• My habitat tells me I’ve got a “corrupted jarcache”. What’s a jarcache, how does it become corrupted, and what can I do about it?

The jar cache stores the jarfiles that are needed to create the agents in your system. It is closely synchronized with your persistent storage facility, and when the two become out of sync, you can get this error. This can also be caused by deleting jar cache files in your temporary directory. In this situation, your only option is to empty the jar cache directory and re-create your database. When you shutdown or startup a habitat, the unused jarfiles are automatically removed.


  • How much coding is involved in creating an agent system?

This completely depends on the nature of the agent system. However, given the fact that agents are highly modular, they can use almost every library available through Java 2 Standard Edition. They can use a high-level abstraction layer (the AFC) with relatively little additional coding.

  • How to debug agents using a source code debugger?

The developer guide contains a chapter on how to run a habitat in a source code debugger. The instructions given in this chapter are quite complex, and also very much specific to the source code debugger used.

It is however possible to run a habitat in debugging mode using a remote source code debugger. This remote debugger may run on the same machine, or on a different machine. The general setup, which should work with any IDE supporting remote debugging, is as follows:

  • start a habitat in debugging mode. The habitat will wait for a connection from a remote debugger.
  • startup your IDE, and specify where your source code is
  • setup a breakpoint
  • attach to the java process running the habitat
  • the moment the breakpoint is hit, the debugger will be activated, and you are able to step though the source code, watch variables etc.

Refer to the manuals of your IDE to learn more about the specifics of running a remote debugger. The instructions here have been written using NetBeans on Linux and Windows 2000, but have also been tested using JSwat on Linux and the standard Java debugger jdb on Linux.

Below are the more detailed instructions.

Starting a habitat in debugging mode on Linux or Solaris

Add the following options to your habitat startup script

-Xdebug -Xrunjdwp:transport=dt_socket,address=8000,server=y,suspend=y

This will enable debugging in the JVM. The JVM will wait for a debugger connection on port 8000.

After running the new script, the Java VM starts up, waiting for the debugger connection.

More information on the remote debugging interface can be found on http://java.sun.com/j2se/1.3/docs/tooldocs/solaris/jdb.html.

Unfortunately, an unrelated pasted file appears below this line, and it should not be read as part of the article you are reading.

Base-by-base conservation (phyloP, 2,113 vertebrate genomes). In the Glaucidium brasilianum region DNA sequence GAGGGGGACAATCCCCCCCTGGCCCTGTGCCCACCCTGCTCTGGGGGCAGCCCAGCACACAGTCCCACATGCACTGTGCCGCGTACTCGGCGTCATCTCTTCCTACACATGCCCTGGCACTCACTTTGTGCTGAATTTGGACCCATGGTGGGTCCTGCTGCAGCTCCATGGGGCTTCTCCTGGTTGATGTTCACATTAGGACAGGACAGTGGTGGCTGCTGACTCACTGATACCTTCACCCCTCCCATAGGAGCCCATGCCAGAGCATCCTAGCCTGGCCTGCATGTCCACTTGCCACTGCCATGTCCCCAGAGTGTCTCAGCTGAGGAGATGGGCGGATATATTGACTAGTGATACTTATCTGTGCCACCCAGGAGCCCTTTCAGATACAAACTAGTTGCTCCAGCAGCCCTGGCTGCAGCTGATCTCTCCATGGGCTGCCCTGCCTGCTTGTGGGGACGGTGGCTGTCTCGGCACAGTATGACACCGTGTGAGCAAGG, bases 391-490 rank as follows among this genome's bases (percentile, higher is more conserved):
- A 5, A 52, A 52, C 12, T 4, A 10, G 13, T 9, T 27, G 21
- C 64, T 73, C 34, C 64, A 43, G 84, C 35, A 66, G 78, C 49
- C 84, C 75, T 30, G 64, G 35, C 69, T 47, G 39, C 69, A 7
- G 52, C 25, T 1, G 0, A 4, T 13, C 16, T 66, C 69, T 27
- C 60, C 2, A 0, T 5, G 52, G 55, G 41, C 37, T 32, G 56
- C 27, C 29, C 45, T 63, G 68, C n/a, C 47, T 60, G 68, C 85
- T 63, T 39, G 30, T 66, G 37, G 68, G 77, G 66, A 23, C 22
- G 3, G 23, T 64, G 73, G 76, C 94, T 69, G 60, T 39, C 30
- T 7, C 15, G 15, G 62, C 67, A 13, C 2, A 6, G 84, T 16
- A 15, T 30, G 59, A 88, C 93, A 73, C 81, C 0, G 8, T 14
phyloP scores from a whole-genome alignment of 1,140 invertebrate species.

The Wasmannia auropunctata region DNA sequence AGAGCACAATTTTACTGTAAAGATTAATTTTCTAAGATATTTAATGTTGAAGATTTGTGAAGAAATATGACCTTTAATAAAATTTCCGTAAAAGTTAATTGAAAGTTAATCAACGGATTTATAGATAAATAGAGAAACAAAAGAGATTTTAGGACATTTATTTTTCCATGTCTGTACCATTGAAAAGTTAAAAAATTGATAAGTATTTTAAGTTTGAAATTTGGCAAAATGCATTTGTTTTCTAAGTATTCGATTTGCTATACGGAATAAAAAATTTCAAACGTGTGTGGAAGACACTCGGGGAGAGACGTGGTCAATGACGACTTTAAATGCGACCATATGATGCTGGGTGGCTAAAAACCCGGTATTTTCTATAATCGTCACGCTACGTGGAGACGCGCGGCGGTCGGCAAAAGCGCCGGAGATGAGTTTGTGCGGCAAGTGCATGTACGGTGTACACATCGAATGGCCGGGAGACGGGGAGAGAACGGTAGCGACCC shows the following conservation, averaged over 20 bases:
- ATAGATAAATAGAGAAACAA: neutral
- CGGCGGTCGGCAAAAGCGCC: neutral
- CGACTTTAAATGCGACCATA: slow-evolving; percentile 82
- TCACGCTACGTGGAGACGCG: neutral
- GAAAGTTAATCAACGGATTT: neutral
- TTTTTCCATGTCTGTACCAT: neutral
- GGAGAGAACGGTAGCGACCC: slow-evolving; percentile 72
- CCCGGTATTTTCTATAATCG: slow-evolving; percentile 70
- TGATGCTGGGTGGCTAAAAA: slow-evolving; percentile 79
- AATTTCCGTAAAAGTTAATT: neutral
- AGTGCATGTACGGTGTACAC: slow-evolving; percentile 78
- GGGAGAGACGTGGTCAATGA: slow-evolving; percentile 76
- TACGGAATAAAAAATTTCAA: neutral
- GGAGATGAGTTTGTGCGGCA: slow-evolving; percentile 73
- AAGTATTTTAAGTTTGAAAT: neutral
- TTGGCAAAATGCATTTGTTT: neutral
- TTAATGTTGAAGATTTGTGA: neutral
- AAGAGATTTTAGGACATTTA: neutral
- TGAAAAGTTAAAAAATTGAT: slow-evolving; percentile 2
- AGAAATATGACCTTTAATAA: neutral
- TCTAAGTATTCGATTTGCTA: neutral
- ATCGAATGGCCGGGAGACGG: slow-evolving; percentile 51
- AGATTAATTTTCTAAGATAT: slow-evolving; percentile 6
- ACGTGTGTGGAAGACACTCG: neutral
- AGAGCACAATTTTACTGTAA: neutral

Starting a habitat in debugging mode on Windows

Add the same arguments as above to your startup script. We recommend to use the socket connection method. We experienced problems using the default shared memory transport.

After running the new script, the Java VM starts up, waiting for the debugger connection.

More information on the remote debugging interface can be found on http://java.sun.com/j2se/1.3/docs/tooldocs/win32/jdb.html.

Note that older versions of JDK 1.3.1 on Windows have problems running the remote debugger. It is advised to run the most recent version of JDK 1.3.1. Currently the most recent version is 1.3.1_07.

Startup your IDE and tell it where your source code is

This is depending on your specific IDE. As an example, the steps using NetBeans are presented here.

After starting up, use the File/Mount FileSystem to mount the source code tree. Normally, you would want to mount the whole source tree of a package by mounting the folder containing the first component of the package name. So mount the “src” directory if your package tree is located in the “src” directory.

Setup a break point

Open the source file, select the source code line you are interested in, and add a breakpoint, by clicking in the gray margin of your source code view.

Attach to the JVM running the habitat

In Netbeans, choose Debug/Add Session/Attach on port 8000 on Linux or Solaris. On Windows, use connector SocketTransport and port 8000, The JVM will start running, and the moment the breakpoint is hit, the IDE will show you that.


  • Help! I still have more questions!

Go the Mailing Lists page and search through the archives, or post your question on the relevant mailing list: the users mailing for developers programming with the ADK, or the develioers mailing list for developers programming on the ADK. Tryllian developers are present on both mailings lists so don’t worry that we won’t see your questions.